Soapbox Science is a public outreach platform to promote women in science. Female scientists talk about their research and interact with people of different ages and backgrounds in public areas. The idea is to decrease the barrier between scientists and the general public, and to change the stereotype of a scientist being a crazy grey haired white man with the tongue out of the mouth.
Women of different ages and nation also do science! The format was inspired by London Hyde Park’s Speaker’s Corner, historically an arena for public debate. Soapbox Science happens once a year in many cities, in different countries. It was the third time it had visited Newcastle.
This year, I had a chance of engaging in this event for the first time. In the beginning of the year, I sent out an application to participate of the Soapbox Science 2017, and was selected as one of the 12 women in the North of England to speak about science to the public of Newcastle.
My colleague Priscilla Carrillo volunteered to help me interact with the public. We can confirm that it was a great experience. My topic was “Microbes: why we should love them”, and we used chocolates to catch the attention of the public. Chocolate isdelicious and it would not taste like that, were it not for the activity of some microbes during its production.
People were surprised to hear that and became interested in where else we find microbes and what they can do for us. I talked about many different roles of microbes, including their crucial part in the maintenance of our planet and human health.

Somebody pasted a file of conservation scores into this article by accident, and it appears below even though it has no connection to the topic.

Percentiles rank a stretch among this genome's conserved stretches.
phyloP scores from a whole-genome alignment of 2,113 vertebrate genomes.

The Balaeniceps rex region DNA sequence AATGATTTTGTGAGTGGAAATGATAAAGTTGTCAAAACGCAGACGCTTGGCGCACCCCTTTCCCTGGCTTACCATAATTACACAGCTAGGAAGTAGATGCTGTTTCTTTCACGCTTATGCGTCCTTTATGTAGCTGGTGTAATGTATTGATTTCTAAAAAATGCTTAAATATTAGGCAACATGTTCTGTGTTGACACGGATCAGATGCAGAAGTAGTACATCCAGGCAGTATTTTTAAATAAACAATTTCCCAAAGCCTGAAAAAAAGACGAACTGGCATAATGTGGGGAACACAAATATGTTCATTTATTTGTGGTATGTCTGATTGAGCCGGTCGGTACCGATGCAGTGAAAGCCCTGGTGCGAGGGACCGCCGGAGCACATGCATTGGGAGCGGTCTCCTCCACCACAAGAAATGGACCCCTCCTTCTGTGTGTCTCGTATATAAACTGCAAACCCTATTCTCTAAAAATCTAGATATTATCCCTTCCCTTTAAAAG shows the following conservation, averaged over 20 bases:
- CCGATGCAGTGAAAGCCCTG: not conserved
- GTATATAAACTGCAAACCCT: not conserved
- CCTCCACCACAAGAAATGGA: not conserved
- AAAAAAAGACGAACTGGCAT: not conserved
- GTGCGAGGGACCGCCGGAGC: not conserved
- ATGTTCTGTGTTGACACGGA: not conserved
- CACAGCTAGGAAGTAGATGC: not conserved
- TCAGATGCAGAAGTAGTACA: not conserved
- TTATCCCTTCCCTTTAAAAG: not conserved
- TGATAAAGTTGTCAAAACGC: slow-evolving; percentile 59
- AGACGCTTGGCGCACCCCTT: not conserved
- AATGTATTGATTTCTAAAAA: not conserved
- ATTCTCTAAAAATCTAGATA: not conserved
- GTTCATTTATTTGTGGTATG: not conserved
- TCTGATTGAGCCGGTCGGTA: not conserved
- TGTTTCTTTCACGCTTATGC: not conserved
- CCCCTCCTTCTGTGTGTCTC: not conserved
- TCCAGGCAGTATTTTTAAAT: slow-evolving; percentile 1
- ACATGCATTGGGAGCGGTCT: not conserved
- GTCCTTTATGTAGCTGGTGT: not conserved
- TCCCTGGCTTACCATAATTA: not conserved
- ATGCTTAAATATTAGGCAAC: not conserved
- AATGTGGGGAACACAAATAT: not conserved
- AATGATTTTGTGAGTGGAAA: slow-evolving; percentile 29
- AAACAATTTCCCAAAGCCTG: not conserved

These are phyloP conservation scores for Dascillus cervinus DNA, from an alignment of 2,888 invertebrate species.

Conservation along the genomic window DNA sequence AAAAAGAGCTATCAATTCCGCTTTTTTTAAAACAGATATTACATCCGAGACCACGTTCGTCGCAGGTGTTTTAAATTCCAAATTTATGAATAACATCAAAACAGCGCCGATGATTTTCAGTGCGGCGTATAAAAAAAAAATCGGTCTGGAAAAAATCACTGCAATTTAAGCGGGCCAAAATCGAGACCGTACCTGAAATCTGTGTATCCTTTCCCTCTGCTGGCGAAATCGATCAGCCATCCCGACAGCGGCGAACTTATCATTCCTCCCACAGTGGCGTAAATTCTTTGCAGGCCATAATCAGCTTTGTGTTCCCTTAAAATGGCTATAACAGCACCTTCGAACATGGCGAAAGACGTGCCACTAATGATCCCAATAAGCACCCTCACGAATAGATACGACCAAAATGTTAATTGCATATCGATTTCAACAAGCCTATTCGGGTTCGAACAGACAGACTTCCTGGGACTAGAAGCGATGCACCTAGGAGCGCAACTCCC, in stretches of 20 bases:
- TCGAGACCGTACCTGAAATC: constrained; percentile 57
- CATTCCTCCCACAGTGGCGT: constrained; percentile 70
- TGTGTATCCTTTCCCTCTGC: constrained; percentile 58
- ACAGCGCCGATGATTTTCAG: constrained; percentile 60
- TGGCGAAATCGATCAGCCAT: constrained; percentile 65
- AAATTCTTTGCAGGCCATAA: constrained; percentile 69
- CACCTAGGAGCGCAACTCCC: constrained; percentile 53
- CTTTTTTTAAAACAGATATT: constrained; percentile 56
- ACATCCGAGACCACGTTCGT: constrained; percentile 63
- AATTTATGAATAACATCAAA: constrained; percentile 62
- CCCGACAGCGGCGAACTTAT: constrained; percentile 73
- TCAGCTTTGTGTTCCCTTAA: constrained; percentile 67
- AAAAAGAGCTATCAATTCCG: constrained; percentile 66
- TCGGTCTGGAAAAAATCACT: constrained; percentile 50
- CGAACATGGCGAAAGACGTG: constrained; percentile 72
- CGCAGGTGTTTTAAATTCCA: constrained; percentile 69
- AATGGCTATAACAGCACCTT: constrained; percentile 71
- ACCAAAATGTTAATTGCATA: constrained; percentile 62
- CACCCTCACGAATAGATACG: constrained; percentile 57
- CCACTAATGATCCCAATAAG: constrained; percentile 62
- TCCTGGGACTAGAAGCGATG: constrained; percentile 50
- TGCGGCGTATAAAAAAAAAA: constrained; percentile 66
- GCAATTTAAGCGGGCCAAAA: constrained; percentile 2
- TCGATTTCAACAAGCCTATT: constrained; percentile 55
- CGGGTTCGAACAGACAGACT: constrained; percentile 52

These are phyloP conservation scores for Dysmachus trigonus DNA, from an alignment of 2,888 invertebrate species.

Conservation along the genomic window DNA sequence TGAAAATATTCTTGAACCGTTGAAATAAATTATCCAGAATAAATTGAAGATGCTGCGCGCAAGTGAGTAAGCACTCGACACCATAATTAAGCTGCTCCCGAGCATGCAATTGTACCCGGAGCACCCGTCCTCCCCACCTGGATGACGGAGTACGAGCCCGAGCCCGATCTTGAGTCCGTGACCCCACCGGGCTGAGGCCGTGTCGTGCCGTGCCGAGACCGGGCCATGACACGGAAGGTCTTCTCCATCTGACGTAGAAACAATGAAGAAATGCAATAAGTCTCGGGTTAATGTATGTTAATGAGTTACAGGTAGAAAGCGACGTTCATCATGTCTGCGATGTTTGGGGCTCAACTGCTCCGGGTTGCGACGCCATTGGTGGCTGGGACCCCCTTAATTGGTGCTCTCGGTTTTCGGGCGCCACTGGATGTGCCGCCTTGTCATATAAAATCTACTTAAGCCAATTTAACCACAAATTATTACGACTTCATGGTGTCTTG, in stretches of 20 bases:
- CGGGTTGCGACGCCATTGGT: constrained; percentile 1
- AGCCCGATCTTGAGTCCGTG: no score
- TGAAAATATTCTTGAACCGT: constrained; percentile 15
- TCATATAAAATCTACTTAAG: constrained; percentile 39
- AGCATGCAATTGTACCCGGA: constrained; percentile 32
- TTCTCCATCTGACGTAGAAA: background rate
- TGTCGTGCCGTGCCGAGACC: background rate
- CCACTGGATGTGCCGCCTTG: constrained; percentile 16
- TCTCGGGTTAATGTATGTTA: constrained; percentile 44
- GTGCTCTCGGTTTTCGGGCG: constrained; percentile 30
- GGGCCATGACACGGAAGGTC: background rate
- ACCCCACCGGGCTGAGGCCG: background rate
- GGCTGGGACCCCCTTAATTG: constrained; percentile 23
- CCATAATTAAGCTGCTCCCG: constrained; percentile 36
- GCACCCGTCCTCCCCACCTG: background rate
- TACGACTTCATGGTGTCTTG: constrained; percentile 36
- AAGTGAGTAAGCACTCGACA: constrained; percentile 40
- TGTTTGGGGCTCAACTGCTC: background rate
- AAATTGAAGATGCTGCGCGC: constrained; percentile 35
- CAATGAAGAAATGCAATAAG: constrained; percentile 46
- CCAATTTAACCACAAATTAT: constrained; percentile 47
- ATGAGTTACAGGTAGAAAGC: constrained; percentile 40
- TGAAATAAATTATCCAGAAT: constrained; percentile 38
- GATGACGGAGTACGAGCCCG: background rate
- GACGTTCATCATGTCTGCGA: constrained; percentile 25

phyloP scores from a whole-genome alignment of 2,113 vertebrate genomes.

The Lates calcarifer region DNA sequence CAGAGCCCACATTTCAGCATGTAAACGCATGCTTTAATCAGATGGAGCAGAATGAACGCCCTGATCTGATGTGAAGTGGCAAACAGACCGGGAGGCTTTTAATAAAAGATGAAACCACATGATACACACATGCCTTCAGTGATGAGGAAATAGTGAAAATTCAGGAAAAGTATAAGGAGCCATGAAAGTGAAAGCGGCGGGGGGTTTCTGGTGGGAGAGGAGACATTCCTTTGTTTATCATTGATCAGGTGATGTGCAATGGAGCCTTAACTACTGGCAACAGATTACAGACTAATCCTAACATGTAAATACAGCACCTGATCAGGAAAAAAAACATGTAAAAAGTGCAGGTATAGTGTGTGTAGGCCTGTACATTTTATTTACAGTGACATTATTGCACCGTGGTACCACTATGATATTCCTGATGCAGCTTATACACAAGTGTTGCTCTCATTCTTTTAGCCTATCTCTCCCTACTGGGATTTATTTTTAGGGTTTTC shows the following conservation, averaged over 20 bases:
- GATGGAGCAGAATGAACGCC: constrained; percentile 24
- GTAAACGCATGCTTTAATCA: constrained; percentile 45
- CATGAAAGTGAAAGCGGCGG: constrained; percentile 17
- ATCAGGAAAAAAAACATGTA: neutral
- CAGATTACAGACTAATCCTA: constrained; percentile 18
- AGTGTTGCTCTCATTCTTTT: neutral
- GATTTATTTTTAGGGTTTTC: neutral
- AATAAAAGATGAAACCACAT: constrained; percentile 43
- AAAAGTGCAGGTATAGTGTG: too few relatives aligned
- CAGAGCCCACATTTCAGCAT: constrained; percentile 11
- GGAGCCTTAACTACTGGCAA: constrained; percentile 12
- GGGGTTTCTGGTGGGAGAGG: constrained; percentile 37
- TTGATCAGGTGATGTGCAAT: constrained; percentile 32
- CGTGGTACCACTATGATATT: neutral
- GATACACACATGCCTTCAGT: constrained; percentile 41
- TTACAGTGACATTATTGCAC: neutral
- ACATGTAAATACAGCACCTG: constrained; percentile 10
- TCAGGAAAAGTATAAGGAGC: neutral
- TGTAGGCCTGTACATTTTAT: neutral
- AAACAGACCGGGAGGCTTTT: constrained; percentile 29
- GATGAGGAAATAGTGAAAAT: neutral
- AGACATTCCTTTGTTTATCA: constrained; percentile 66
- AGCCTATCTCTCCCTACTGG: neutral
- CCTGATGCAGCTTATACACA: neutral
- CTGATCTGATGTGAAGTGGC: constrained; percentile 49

Sludge and fun fur
I also spoke about how amazing microbes can be, since they can clean up the environment from different pollutants. To exemplify it, I showed a bottle of activated sludge as an example of microbes clearing up wastewater. I also used some soft toys representing microbes to illustrate my speech.
It was very special to see people understand that microbes are more than tiny little germs that make us ill. Instead, people understood that without them life as we know wouldn’t be possible. We felt like having accomplished our task when people responded with questions (very interesting questions by the way) and/or by thanking us, admitting that they now love microbes.
I’d like to thank Professor Tom Curtis (Newcastle University) for sponsoring me, through NUFEB project; the Microbiology Society, for sending the book “The Secret World of Microbes” which helped me with ideas of how to communicate Microbiology to the public; and the Society for Applied Microbiology, for sending me some soft toys of microbes.
Luiza Lessa Andrade
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